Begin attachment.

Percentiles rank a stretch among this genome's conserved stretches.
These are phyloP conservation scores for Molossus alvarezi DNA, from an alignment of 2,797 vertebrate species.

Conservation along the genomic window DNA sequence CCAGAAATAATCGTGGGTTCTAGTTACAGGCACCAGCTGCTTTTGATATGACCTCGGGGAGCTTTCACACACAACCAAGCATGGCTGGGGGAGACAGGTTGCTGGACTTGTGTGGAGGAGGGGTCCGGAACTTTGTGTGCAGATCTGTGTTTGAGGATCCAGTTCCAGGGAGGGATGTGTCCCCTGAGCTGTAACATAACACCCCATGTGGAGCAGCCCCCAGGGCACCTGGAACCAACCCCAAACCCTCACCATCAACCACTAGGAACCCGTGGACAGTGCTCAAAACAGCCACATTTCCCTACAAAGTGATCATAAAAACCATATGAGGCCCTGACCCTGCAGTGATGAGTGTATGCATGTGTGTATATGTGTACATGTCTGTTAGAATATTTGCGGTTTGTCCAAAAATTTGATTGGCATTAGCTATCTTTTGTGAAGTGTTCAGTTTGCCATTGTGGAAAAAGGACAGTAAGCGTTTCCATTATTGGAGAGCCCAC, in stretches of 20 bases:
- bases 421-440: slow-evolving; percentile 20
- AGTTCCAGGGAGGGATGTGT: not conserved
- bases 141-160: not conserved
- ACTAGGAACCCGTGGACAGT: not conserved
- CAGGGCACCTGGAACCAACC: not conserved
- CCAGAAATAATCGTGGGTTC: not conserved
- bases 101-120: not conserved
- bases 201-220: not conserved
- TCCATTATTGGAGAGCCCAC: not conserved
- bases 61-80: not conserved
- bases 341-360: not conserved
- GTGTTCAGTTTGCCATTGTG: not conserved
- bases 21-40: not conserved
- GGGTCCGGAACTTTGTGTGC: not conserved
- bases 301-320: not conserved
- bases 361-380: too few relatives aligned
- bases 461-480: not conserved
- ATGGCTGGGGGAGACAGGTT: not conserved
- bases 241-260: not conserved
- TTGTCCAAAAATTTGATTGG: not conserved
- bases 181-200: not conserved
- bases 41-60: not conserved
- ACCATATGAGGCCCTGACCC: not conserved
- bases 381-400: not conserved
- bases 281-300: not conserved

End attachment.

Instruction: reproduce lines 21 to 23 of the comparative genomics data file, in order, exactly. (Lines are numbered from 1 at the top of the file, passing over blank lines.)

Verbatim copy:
- ATGGCTGGGGGAGACAGGTT: not conserved
- bases 241-260: not conserved
- TTGTCCAAAAATTTGATTGG: not conserved